I just got off the phone with a representative of a Catholic publisher. He had some questions about the pronunciation of liturgical Latin.
His experience in digging into this issue is much the same as what I have found through the years, namely, people can get pretty worked up about this stuff.
Remember that language is… well.. language. There are no hard and fast rules to prescribe in human speech.
Sure, there are conventions and "standards" of pronunciation.
I think we have all heard that "BBC English" was the "standard" for broadcasting the the UK for a long time. The upper-midwestern accent of the US, such as Omaha, was the "standard" in American broadcasting to which everyone, such as Texans, had to conform. It is usually held that the Italian of Lucca in Tuscany is the "purest" Italian or the French of, if I remember properly, Orleans, is their reference point in France. In China, the official stand on Mandarin is the Beijing pronunciation.
Insofar as Holy Roman Church is concerned, since at least the time of Pius X the Roman pronunciation of Church Latin was considered the language standard. This has been reinforced more recently, in the time of Bl. John XXIII (e.g., in Ordinationes ad Constitutionem Apostolicam Veterum Sapientia Rite Exsequendam in AAS 54/6 (30 Maii 1962), p. 345 and n. 10.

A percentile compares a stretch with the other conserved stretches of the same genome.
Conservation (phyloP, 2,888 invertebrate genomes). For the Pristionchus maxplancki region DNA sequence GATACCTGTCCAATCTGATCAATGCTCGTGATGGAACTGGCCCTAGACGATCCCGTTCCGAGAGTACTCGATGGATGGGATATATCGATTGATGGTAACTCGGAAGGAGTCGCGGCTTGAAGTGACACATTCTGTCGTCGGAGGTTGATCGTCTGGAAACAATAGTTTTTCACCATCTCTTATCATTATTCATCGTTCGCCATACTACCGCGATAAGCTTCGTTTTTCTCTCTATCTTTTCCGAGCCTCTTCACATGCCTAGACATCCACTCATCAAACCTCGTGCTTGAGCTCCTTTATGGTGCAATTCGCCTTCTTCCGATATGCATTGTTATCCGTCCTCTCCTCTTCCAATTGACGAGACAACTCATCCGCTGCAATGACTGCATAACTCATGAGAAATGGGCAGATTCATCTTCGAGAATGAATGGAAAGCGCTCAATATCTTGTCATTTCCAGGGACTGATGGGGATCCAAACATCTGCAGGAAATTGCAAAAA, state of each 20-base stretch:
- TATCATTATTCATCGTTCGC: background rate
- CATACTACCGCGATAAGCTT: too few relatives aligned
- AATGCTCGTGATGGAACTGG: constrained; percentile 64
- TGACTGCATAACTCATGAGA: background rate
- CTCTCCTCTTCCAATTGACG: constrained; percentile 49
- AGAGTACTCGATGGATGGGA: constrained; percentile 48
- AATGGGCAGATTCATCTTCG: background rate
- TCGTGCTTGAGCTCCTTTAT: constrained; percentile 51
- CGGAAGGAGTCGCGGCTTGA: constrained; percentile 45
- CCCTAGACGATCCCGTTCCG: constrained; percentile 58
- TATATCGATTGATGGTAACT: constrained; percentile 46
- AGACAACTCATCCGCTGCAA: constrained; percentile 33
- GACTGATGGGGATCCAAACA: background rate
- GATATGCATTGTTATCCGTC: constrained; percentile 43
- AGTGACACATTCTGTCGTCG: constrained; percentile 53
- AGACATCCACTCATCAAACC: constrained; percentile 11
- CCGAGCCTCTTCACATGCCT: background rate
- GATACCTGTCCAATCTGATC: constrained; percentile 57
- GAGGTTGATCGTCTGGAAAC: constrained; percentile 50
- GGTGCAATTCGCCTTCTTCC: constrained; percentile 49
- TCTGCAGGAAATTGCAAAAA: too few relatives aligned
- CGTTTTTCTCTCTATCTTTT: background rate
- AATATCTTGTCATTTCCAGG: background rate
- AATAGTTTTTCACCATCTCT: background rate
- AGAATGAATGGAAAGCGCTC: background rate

So,… that would either make Rome the Omaha of the Church, or Omaha the Rome of American broadcasting…. hmmm….
For example, pick up your handy English edition of the Liber Usualis and you will find in the front a section called "Rules of Interpretation". You will find therein not only directions about how to sing a scandicus and climacus, but also the values of vowels, diphthongs and consonants.
The Liber says:
"In good Latin diction – listen to Roman professor lecturing in Latin – the tonic accent stands out clearly" etc.
"Our aim, in compliance with the wishes of his holiness Pius X, is to pronounce and speak Latin in the Roman Style so eminently suitable to Plainsong."
"Many have never learned the Roman pronunciation or know it imperfectly. Besides its great importance in Plainsong it makes for that uniformity which inspired the Vatican Edition itself: Unus Cultus, Unus Cantus. We therefore give a list of the correct pronunciation of the vowels and consonants to which reference can be made in case of doubt; it is advisable to peruse it from time to time."
The Liber is rather prescriptive, but… well… you have to say something more than "say it any way you want". Still, I need to observe that finding a Romano di Roma is getting harder and harder… especially a well-educated Romano di Roma who knows Latin. They exist, but they are getting rarer.
Also, note that the Liber is not talking about a French guy lecturing in Rome in Latin, but a Roman. All of us are going to tend, to a greater or lesser degree, depending on one’s "ear" to impose the sound inventory of the mother tongue even on the well-practiced Roman style of ecclesiastical Latin.
So, we mustn’t be overly rigid about these things and wind up breathing spittle-flecked imprecations against someone whose pronunciation strays a bit from personal norms, or those in the Liber…. or elsewhere.
Nevertheless, we should stick to the Roman style to the best of our ability.